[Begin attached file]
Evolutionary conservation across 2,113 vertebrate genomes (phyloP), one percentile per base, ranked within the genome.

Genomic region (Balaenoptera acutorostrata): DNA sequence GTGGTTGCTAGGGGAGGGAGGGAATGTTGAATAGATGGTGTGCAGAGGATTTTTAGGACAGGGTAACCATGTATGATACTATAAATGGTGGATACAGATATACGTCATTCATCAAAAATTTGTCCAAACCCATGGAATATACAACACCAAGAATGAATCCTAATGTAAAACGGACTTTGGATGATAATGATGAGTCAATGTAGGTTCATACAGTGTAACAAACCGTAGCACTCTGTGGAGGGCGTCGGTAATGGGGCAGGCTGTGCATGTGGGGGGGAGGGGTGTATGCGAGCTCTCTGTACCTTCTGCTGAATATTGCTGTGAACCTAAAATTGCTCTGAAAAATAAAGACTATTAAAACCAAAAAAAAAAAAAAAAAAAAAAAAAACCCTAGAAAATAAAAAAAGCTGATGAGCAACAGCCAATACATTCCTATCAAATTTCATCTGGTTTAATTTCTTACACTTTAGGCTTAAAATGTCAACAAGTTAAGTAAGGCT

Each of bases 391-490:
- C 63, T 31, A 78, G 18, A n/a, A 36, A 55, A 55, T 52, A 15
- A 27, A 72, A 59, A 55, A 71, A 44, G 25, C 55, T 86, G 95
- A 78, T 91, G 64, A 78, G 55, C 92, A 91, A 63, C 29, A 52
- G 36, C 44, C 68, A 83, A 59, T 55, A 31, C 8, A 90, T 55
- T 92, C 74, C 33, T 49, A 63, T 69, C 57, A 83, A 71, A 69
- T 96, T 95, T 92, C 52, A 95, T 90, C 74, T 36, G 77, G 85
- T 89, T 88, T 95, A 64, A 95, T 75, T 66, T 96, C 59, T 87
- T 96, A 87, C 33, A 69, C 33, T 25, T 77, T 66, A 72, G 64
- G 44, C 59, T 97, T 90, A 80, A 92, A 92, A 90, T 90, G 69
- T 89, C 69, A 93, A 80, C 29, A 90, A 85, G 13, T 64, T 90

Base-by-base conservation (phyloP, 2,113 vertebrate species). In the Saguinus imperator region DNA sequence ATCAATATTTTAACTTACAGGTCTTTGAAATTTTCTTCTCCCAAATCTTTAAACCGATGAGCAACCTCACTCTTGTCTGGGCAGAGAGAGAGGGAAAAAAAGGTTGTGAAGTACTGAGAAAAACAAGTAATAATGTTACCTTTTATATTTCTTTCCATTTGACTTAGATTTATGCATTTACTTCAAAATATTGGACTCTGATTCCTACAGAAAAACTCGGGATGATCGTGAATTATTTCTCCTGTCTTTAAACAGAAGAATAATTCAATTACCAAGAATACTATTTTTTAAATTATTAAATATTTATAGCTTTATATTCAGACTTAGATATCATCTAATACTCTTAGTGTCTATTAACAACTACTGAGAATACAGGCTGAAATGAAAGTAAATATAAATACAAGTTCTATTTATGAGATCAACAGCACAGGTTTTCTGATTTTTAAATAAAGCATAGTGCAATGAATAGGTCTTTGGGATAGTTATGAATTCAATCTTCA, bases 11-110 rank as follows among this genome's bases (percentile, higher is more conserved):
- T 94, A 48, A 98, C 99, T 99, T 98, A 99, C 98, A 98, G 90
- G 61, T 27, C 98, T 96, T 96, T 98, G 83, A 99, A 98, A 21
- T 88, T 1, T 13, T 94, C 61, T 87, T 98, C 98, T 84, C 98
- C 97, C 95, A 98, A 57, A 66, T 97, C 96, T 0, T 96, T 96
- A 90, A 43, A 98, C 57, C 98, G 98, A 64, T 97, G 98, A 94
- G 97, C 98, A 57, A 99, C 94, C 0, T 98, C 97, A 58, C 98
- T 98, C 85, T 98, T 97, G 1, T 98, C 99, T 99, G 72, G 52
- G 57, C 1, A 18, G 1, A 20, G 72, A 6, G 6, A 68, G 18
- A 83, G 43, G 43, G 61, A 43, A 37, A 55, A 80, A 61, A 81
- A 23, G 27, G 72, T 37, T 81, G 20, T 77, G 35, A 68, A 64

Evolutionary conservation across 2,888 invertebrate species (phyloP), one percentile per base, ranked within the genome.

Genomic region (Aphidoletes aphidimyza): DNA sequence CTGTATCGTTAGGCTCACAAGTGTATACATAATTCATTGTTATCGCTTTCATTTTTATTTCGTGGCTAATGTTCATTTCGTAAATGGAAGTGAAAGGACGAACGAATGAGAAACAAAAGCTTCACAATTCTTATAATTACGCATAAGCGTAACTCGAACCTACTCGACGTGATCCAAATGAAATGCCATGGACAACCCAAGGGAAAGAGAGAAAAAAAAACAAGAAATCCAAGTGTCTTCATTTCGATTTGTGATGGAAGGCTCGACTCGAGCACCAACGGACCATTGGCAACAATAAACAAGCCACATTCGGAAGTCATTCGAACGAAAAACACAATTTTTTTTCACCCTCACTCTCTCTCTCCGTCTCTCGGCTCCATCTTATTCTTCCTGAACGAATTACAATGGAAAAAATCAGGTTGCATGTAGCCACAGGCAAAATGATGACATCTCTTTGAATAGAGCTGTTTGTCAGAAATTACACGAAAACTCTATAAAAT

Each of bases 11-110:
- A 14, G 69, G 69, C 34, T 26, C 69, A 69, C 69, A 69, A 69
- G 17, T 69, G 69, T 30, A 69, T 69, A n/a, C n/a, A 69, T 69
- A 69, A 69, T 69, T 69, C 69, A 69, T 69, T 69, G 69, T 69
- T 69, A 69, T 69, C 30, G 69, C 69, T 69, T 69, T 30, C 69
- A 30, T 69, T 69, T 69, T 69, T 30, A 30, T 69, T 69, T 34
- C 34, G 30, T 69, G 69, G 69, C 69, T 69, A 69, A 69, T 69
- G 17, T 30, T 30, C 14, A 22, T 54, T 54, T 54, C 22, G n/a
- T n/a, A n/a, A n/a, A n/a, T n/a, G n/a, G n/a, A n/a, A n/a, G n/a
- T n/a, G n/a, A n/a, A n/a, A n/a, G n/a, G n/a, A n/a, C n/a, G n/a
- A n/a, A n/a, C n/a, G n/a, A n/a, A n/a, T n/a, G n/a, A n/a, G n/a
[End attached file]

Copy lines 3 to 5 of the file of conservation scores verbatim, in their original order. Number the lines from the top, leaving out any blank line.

Each of bases 391-490:
- C 63, T 31, A 78, G 18, A n/a, A 36, A 55, A 55, T 52, A 15
- A 27, A 72, A 59, A 55, A 71, A 44, G 25, C 55, T 86, G 95